The biggest evolution of the iBuyer business model in four years quietly occurred last week: Opendoor and Offerpad launched traditional brokerage listing services. Both companies will now list homes directly, alongside their core instant-offer businesses, underlining the growing convergence of iBuyers and the traditional industry.
The value of seller leads
One of the biggest opportunities in iBuying is monetizing seller leads (consumers who request an offer but don’t sell to an iBuyer). At scale, converting even a portion of these high-intent leads to a traditional listing could be a billion-dollar opportunity.
IBuyers only buy a small fraction of homes from consumers who request offers. In 2019, Zillow bought 6,500 houses of the 264,000 consumers who requested an instant offer (about 2.5 percent). The remaining 257,000 homeowners didn’t sell to Zillow, but many — upward of 40 percent — eventually sold via a traditional listing.
Historically, iBuyers have struggled with converting seller leads. Zillow farms these leads out to its Premier Agent network, and Opendoor has a network of Partner Agents.
It’s a difficult process. Connecting consumers who are interested in an instant sale to a real estate agent feels like a bait-and-switch, and because the partner agents are independent contractors, there’s an inconsistent experience and misaligned incentives.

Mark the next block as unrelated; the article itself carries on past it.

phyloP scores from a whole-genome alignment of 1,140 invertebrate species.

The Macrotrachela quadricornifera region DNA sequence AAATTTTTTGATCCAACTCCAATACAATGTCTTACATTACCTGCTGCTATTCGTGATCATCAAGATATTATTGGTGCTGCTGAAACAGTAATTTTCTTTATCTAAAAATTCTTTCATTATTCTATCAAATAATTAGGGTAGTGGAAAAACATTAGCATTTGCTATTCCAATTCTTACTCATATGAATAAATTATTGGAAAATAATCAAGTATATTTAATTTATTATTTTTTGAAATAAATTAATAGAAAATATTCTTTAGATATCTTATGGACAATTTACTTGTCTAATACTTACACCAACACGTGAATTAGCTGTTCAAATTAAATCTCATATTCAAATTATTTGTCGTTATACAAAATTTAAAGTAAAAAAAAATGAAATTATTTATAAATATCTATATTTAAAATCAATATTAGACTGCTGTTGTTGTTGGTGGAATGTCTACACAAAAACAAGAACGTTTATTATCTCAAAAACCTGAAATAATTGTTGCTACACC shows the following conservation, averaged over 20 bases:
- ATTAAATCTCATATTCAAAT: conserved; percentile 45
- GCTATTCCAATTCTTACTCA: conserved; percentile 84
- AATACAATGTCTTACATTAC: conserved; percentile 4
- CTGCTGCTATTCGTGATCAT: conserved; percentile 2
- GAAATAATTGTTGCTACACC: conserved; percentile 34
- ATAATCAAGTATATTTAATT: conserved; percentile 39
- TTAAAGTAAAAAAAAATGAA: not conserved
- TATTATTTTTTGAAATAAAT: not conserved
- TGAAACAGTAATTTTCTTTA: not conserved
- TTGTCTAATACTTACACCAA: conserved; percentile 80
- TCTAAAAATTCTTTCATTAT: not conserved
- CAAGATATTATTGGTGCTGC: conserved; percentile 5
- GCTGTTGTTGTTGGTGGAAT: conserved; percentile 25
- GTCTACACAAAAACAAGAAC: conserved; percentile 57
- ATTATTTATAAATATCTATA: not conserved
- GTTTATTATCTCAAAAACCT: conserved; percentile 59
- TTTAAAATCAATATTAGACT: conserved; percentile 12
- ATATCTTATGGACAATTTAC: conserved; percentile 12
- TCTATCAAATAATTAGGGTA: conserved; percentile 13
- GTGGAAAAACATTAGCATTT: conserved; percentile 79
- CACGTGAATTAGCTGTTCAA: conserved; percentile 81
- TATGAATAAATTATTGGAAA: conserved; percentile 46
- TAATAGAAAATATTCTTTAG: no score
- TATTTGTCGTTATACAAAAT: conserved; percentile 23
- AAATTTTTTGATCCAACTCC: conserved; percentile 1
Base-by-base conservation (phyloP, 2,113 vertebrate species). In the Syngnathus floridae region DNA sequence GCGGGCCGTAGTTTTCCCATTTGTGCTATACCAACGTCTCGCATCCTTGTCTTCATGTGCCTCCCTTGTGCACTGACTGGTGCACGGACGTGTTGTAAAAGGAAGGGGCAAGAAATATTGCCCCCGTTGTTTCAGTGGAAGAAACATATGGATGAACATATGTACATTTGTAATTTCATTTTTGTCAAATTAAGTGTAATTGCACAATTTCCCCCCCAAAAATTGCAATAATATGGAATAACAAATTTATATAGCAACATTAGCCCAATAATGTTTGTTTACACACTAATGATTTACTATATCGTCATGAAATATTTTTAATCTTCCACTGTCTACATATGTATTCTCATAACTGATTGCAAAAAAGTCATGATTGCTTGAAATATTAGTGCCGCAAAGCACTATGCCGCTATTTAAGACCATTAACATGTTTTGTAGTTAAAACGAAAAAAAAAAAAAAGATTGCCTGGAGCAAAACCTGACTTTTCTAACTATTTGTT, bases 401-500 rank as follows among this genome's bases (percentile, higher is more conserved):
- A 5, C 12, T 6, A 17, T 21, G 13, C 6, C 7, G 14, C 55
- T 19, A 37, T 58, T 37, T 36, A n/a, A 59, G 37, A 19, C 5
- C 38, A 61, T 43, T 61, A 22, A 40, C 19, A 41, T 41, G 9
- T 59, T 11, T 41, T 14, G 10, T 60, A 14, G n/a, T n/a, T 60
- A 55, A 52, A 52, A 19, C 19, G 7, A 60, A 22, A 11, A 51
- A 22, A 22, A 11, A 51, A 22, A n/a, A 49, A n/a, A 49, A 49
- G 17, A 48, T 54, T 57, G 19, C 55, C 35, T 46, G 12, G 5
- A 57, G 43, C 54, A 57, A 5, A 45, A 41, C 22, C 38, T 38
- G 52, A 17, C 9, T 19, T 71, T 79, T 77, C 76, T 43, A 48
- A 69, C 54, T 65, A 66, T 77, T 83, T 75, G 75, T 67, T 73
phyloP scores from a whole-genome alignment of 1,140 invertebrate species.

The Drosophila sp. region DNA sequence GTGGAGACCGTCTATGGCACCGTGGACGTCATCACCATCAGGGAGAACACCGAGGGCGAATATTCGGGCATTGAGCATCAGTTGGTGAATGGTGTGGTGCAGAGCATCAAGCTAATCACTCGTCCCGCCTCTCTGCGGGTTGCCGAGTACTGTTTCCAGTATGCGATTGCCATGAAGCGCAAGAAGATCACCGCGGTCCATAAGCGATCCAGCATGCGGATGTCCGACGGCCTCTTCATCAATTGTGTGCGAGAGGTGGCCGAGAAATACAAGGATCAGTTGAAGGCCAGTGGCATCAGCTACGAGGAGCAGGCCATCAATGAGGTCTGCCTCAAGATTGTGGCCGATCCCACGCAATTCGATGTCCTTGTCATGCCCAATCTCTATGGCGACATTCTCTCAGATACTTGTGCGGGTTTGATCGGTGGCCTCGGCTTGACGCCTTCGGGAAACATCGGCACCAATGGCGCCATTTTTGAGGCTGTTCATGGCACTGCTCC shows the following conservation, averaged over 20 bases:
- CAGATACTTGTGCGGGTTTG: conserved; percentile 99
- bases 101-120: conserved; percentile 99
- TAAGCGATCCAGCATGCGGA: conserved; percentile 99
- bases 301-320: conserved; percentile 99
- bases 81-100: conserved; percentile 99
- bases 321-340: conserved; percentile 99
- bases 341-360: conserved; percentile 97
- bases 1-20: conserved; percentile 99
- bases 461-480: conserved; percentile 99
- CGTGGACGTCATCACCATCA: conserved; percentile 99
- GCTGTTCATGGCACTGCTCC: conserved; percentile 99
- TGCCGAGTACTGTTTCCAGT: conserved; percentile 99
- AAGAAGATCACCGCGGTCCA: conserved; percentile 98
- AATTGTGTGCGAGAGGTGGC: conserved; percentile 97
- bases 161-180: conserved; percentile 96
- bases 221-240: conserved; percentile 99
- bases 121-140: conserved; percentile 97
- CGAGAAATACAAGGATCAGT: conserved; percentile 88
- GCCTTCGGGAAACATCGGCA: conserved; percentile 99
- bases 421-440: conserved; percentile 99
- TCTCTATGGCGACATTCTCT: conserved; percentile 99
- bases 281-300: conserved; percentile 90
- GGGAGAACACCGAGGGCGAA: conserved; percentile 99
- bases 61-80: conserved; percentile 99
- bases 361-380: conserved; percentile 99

Launching a listing service is an effort to make a sale on every consumer who enters the funnel. It moves from a “take it or leave it” product choice to presenting consumers the illusion of choice (would you like the instant offer or the traditional sale?), a common sales tactic to increase conversion.
The lines between traditional and disruptor are blurring
It’s not just iBuyers that have evolved their business models. Traditional brokerages are adopting new, disruptive models and making them their own.
Traditional agents and brokers are providing instant offers and “buy before you sell” services alongside their listing services, utilizing startups such as Zavvie and Homeward.
A growing list of brokers have raised capital and have launched their own iBuyer programs — Lamacchia Realty, Matt Curtis Real Estate, and 8z Real Estate — while industry behemoths have launched programs such as Keller Offers, RedfinNow, and Realogy’s RealSure.
Over time, by adding these new tools to their toolboxes, traditional agents are slowly turning into iBuyers themselves — or at least offering their full range of services. New ideas are not the exclusive domain of startups and disruptors; the best ideas are being co-opted by the traditional industry.
With this move, Opendoor and Offerpad have achieved feature parity with traditional brokerages. They are no longer an option to be considered as an alternative to a traditional listing; they’re a complete solution for any homeowner.
Both Offerpad and Opendoor are acting as their own listing agents, utilizing salaried employees to list and sell homes (exactly how they currently sell thousands of homes purchased from consumers). In some markets, Opendoor is also using partner agents for this new service.
The tendency of disruptors to utilize internal, salaried agent employees is noteworthy. Employees offer a consistent, controlled experience, which yields higher conversion rates for converting seller leads and ancillary services (which is why Redfin’s agent productivity is exponentially higher than the industry average and why fixed-fee brokerage Homie has an 85-plus percent attach rate on its mortgage product).
Ultimately, this new service — which is in the early stages and not fully rolled out — represents a way for iBuyers to make money without having to actually buy houses. After four years and billions of dollars invested into iBuying, it’s a significant adjustment to the core business model.